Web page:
Date of Award

12-2013

Document Type

Dissertation

Degree Name

Doctor of Philosophy (PhD)

Program

Biomedical Sciences

Track

Microbial Pathogenesis, Immunology, and Inflammation

Research Advisor

Wing Leung, M.D., Ph.D.

Committee

John V. Cox, Ph.D. Elizabeth A. Fitzpatrick, Ph.D. Terrence L. Geiger, M.D., Ph.D. Roderick Hori, Ph.D.

Abstract

NK cell transplantation has been increasingly used to treat cancers that are resistant to chemotherapy. However, not all cancers are susceptible to NK cell killing. The prevalence and mechanisms of NK cell resistance have not been well elucidated. Because NKG2D is a major activating receptor on NK cells, we sought to test the hypothesis that NKG2D is the primary pathway in tumor cell recognition. Herein, we comprehensively assessed 20 cancer cell lines representing a broad array of cancer types. In line with our primary hypothesis, no cancer cell lines that expressed low levels of NKG2D ligands were susceptible to NK cell lysis. Furthermore, we found that only 30% of the cancer cell lines were susceptible to NK cell killing and all of them expressed high level of NKG2D ligands. The dependency on NKG2D pathway in these NK susceptible cells was confirmed by anti-NKG2D antibody blocking experiments. For the 70% of cell lines that were resistant to NK cells, 65% were due to silencing of NKG2D ligand expression, whereas 35% were due to insufficient NKG2D activation. For the former cell lines, NKG2D ligand expression was found to be downregulated at the mRNA or protein level. By histone acetylation or proteasome modulation, these regulatory checkpoints could be circumvented to obtain sufficient surface expression of NKG2D ligands to overcome NK resistance. For the latter cancer cell lines that were NK resistant despite high NKG2D ligand expression, KIR inhibition was found to override NKG2D activation in 80% of these cancers. MHC blockade successfully increased NK susceptibility of these cell lines. In the remaining 20%, downregulation of ICAM-1 was responsible for NK resistance. In conclusion, we successfully obtained sufficient evidence to support our hypothesis that NKG2D is the primary pathway for tumor cell recognition. Evasion of the NKG2D pathway is common through NKG2D ligand silencing, KIR inhibition, or inadequate expression of adhesion molecules to mediate immune-synapse formation. Because these resistance mechanisms are readily amenable to therapeutic alteration, NK cell transplantation holds promise for future cancer therapy.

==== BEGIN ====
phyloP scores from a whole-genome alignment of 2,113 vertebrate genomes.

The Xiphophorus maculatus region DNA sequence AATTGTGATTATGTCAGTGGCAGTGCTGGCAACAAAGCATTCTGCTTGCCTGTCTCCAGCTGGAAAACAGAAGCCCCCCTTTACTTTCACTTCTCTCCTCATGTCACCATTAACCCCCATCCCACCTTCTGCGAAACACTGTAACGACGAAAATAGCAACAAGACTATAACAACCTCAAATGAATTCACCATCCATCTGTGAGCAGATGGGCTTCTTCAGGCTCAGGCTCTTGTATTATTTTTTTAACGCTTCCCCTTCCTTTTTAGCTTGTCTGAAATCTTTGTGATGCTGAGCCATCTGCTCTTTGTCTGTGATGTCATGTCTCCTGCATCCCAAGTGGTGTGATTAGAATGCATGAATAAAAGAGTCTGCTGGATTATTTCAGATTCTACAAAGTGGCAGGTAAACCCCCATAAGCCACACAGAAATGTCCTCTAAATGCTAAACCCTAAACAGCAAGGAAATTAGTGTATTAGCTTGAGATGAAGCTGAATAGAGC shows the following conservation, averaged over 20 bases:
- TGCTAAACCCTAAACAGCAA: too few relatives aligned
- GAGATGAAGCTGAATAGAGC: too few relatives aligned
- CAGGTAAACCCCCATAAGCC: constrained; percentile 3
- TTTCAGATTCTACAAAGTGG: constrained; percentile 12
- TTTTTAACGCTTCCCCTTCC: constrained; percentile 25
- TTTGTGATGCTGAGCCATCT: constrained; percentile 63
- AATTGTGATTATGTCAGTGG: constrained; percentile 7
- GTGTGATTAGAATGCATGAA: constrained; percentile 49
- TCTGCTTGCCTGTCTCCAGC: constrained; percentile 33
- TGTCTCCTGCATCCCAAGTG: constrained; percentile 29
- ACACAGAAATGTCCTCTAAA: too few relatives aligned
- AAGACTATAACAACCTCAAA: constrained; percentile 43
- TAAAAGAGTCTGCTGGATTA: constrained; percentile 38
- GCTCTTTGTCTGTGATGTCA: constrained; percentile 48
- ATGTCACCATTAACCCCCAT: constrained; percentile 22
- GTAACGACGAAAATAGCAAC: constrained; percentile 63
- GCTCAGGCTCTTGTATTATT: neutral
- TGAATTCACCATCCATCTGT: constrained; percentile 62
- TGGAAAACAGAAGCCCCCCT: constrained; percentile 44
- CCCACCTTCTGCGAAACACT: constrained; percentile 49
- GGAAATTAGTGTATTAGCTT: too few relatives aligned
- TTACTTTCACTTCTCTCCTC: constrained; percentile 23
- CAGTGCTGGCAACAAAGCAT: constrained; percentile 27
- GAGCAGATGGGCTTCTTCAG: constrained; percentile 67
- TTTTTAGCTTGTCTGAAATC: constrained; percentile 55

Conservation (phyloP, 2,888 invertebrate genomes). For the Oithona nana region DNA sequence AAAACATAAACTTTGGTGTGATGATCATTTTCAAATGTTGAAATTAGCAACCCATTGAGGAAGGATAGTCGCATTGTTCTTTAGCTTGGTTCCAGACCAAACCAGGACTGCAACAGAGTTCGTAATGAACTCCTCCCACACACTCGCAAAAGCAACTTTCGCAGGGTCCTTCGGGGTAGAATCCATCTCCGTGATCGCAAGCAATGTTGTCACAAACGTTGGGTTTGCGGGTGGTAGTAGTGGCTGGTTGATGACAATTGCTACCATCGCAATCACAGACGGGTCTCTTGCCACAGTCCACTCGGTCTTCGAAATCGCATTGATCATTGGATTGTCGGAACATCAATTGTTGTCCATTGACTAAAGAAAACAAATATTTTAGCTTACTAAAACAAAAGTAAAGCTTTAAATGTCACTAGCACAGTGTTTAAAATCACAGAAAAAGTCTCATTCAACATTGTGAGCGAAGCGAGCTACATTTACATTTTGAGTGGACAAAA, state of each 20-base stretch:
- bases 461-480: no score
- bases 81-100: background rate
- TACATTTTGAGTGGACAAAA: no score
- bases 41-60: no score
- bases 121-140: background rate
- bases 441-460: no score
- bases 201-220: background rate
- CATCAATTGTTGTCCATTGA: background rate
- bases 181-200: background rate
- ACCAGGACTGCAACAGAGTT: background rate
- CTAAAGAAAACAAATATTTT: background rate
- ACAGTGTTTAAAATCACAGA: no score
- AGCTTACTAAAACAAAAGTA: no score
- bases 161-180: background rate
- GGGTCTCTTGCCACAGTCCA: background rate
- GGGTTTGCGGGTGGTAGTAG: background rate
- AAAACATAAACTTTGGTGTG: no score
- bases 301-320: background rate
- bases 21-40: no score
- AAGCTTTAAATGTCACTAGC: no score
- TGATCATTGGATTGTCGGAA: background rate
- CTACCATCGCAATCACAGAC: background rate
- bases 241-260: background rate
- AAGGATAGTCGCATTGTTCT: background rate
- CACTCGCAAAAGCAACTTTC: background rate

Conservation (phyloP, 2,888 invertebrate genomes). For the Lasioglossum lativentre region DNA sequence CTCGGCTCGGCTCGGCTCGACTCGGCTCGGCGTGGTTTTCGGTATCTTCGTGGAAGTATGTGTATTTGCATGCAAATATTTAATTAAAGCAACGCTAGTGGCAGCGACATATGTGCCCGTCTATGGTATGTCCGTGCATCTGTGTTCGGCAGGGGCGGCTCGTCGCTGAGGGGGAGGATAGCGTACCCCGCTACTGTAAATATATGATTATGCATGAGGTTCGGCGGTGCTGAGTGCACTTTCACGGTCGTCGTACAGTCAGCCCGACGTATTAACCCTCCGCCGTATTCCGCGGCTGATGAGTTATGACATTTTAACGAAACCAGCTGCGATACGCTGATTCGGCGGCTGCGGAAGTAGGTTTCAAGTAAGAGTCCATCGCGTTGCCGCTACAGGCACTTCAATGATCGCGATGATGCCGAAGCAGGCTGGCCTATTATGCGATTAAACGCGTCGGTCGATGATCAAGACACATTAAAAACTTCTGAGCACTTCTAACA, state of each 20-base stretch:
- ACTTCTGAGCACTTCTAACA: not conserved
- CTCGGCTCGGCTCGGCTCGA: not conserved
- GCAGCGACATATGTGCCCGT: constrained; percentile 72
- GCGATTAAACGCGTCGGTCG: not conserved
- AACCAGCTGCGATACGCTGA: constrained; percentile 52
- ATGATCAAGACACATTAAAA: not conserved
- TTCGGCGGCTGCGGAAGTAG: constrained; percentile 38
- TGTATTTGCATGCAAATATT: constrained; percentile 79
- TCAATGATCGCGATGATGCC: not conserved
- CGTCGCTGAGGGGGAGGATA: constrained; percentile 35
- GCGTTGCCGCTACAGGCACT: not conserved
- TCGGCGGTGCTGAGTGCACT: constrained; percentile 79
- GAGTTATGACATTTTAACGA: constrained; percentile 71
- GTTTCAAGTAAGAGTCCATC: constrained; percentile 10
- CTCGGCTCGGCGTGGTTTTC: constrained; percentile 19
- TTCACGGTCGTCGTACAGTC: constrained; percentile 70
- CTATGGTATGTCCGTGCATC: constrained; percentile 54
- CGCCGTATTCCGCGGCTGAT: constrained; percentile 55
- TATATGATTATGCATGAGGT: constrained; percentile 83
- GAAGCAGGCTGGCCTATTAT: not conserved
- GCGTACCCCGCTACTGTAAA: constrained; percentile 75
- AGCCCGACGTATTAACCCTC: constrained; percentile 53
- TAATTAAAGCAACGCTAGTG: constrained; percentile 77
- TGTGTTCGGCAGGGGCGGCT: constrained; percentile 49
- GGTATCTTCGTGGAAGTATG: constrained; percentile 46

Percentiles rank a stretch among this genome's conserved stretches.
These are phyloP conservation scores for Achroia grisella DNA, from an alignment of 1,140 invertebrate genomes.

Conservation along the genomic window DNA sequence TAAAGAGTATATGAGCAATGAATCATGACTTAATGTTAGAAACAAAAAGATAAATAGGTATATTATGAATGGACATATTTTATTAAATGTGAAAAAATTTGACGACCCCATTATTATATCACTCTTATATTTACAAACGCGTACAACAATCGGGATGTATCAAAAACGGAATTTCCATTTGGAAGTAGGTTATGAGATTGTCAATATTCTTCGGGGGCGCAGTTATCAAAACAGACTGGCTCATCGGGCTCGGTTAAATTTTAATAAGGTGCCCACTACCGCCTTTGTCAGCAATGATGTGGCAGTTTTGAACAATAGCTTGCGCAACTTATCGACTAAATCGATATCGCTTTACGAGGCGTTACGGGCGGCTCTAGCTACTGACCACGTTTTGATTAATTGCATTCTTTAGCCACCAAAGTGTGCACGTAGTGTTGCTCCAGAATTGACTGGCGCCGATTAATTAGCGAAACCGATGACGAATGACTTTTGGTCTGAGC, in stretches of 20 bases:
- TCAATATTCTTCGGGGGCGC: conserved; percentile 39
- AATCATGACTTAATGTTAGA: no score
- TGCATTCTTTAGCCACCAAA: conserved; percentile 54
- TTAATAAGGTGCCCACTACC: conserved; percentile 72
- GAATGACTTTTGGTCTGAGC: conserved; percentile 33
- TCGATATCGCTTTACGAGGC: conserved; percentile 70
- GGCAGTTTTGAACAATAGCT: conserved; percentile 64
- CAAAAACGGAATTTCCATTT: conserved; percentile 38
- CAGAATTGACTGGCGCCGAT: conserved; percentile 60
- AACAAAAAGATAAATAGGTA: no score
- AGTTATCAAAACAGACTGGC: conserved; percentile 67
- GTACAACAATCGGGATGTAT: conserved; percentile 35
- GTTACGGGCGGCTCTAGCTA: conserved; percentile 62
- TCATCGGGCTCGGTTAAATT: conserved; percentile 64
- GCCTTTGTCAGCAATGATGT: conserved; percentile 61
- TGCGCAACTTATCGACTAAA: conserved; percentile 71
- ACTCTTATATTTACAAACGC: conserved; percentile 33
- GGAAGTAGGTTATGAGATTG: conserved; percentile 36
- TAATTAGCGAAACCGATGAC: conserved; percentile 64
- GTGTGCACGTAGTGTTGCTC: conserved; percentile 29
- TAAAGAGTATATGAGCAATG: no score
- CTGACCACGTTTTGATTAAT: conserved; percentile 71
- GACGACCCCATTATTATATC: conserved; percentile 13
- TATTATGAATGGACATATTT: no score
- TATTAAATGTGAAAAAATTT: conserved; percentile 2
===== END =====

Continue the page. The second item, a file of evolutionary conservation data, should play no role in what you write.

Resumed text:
DOI

10.21007/etd.cghs.2013.0120

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